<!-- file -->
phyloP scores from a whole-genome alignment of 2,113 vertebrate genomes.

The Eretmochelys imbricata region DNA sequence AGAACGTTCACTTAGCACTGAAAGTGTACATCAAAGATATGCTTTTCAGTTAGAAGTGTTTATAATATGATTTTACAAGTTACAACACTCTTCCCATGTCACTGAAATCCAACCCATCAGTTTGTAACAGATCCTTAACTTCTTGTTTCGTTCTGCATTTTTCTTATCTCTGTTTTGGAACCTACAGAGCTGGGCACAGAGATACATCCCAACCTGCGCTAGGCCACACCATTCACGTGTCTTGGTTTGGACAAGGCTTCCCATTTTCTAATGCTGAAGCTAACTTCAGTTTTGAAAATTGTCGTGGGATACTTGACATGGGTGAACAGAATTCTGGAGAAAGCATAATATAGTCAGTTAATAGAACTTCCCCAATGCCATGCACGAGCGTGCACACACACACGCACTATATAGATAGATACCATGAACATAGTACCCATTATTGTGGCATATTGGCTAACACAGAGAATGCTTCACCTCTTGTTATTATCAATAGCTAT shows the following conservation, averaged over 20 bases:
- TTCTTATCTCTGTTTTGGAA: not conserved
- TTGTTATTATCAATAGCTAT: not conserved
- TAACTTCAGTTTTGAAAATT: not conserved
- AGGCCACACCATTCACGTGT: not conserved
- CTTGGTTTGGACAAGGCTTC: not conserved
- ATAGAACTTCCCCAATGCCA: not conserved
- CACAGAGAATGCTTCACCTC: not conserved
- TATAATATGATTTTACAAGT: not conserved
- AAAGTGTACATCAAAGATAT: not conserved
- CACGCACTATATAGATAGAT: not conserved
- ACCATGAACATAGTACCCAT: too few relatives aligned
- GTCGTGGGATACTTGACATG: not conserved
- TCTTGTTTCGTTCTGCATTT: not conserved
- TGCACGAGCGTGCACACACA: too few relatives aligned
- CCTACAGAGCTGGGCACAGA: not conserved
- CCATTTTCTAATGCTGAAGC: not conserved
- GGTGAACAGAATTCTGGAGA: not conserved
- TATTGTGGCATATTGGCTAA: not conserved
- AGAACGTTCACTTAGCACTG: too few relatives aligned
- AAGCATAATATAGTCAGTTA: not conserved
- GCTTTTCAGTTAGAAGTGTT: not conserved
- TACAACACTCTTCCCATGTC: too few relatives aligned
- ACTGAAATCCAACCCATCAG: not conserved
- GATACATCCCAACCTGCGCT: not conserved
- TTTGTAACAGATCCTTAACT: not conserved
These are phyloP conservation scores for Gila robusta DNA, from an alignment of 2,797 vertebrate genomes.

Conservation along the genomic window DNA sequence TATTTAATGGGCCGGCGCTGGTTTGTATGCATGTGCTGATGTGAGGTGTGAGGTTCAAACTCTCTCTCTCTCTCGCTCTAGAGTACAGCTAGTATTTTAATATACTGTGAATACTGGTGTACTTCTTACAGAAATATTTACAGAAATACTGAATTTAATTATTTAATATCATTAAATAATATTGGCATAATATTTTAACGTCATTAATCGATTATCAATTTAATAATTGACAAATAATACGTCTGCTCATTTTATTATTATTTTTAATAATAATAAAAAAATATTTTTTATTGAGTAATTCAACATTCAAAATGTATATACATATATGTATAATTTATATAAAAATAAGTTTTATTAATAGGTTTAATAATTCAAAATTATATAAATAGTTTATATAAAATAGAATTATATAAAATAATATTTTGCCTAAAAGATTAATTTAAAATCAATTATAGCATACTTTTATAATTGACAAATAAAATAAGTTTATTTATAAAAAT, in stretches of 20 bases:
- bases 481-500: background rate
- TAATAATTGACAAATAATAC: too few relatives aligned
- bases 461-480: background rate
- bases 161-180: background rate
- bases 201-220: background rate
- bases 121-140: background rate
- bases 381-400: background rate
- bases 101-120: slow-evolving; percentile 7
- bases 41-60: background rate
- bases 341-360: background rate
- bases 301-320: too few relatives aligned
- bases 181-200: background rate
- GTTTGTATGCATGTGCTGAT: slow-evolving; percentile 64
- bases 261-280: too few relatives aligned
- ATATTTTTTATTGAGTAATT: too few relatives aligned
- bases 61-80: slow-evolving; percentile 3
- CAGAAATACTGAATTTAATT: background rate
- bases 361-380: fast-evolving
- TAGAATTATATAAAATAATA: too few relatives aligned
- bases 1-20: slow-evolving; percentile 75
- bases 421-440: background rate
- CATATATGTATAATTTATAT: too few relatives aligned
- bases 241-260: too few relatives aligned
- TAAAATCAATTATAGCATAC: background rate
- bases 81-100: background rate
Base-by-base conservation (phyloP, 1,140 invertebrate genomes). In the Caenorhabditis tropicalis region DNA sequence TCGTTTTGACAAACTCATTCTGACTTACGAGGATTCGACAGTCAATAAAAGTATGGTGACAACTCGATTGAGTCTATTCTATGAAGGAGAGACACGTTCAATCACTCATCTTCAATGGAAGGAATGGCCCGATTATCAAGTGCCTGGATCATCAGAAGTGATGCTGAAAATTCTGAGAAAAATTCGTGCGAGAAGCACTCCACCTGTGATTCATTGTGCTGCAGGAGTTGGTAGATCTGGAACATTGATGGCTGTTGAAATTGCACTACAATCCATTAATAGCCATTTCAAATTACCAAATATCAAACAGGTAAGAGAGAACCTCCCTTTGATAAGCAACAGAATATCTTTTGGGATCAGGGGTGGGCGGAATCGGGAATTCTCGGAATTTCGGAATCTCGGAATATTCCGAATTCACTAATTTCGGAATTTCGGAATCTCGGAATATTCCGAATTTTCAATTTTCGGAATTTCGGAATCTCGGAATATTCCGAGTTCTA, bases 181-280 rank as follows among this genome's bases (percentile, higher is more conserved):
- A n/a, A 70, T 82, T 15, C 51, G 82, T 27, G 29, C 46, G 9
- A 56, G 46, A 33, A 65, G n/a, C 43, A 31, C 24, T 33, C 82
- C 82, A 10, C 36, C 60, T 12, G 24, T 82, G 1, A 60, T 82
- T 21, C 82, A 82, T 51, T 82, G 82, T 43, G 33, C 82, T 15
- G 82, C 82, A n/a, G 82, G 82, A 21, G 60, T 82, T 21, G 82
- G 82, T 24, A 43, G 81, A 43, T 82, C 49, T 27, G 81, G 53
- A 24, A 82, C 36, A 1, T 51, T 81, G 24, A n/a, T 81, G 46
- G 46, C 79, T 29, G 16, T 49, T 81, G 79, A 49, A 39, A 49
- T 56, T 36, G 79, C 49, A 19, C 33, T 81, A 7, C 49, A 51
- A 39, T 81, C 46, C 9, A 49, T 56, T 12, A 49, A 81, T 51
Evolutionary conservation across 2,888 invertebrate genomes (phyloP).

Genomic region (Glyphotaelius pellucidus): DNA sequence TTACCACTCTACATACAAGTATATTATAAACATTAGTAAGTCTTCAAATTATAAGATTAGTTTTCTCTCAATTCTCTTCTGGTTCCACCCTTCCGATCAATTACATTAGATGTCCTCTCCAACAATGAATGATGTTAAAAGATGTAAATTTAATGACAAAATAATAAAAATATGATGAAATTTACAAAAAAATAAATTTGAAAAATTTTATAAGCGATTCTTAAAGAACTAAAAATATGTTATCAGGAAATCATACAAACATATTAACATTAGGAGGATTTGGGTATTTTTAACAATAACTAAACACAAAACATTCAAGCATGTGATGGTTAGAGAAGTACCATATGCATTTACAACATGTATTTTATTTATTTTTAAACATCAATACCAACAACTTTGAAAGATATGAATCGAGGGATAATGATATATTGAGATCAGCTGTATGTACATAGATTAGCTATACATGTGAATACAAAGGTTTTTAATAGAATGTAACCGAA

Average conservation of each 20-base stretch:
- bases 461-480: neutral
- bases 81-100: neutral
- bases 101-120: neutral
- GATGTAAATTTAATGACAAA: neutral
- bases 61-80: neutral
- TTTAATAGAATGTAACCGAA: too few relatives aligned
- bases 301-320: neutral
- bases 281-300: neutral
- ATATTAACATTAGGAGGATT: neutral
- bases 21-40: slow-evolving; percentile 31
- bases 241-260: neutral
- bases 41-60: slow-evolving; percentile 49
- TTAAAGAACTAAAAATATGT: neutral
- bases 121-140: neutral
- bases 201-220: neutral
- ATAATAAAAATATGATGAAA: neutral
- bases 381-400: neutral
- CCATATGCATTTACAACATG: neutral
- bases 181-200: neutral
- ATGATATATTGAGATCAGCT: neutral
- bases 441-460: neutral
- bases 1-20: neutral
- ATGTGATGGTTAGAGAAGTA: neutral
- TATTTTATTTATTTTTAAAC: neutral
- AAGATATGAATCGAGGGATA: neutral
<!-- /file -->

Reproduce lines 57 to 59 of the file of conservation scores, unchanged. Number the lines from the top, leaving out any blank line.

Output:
- A 56, G 46, A 33, A 65, G n/a, C 43, A 31, C 24, T 33, C 82
- C 82, A 10, C 36, C 60, T 12, G 24, T 82, G 1, A 60, T 82
- T 21, C 82, A 82, T 51, T 82, G 82, T 43, G 33, C 82, T 15